That mentality was perfectly captured in just two sentences by Elizabeth Holmes, the founder of the former Silicon Valley darling Theranos, which is developing an improved blood-testing technology. The company, recently valued at more than $9 billion, abruptly fell from grace in 2015 when it became clear that the technology was not ready for prime time. In her appearance on CNBC, Holmes played the notes of tech redemption: ‘This is what happens when you work to change things,’ she declared. ‘First they think you’re crazy, then they fight you, and then all of a sudden you change the world.’
Sure, it sounds presumptuous, maybe even a bit phoney. The usual assumption is that when people in tech talk about changing the world like that, it’s just a cynical bid for attention. That’s because Silicon Valley has a reputation for selfishness, where vast wealth stays in the pockets of CEOs and founders rather than being diverted toward museums or universities – never mind toward changing the world.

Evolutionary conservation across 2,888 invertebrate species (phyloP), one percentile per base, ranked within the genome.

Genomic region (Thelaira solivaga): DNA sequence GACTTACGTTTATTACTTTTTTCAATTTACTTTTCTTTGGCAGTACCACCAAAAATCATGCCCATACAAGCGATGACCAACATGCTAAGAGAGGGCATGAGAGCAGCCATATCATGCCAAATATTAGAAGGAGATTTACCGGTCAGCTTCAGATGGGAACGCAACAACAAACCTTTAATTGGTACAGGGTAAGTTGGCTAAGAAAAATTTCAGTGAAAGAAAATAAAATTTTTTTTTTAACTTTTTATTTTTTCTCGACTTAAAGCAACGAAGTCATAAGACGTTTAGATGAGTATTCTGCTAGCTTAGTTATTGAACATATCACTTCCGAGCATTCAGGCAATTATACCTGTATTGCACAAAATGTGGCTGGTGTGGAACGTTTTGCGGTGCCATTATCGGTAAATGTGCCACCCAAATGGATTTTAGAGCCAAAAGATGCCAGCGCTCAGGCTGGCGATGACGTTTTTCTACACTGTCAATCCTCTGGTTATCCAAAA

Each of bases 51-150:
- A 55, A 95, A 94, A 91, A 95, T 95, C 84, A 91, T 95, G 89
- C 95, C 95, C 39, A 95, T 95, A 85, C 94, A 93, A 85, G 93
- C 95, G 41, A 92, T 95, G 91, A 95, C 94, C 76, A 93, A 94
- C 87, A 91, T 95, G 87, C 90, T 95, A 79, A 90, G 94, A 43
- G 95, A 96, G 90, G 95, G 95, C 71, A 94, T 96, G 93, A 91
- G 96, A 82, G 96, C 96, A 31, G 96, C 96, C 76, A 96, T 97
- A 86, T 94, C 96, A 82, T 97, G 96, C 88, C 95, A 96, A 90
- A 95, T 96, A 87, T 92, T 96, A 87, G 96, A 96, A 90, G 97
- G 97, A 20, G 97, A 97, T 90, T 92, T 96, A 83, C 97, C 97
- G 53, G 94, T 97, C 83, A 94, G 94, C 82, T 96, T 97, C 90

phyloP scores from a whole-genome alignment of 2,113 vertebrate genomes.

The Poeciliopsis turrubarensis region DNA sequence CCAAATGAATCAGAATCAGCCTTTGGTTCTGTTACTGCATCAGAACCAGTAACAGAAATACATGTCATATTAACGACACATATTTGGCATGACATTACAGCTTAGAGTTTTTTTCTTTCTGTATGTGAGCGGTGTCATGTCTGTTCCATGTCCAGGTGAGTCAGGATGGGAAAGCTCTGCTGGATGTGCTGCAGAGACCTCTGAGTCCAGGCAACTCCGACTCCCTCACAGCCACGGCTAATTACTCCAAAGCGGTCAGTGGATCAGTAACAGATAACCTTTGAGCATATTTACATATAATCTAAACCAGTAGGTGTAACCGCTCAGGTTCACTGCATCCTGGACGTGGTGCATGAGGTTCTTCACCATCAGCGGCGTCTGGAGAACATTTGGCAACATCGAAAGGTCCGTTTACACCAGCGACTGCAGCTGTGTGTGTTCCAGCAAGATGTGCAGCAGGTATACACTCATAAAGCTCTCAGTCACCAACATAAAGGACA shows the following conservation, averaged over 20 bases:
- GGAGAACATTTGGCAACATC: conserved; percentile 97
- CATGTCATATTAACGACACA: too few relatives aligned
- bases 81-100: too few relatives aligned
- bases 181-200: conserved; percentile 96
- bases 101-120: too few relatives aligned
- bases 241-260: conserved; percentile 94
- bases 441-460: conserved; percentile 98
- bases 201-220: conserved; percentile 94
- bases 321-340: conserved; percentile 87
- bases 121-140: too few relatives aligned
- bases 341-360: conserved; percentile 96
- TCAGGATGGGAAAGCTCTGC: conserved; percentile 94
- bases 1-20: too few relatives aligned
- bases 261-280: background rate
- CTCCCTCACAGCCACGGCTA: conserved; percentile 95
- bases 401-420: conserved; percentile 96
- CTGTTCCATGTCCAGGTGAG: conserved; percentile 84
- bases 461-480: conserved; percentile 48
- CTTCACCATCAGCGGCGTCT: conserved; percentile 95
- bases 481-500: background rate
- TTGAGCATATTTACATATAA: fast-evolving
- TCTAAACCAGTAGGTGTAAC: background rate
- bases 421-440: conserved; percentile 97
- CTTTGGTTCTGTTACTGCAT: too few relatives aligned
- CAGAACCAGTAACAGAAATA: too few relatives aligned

But an essential point about the redemption narrative is that, through the telling, it culminates in a genuine desire to improve the world – and in the case of tech, the conviction that it is possible to do so.
So maybe we’ve got it all wrong about tech. The logic of the redemption narrative predicts that when Musk says that he plans to convert the world to solar power and establish a colony on Mars, he’s entirely sincere, as crazy as he might sound. In a redemption narrative, the will to succeed in business is perfectly compatible with a desire to change the world.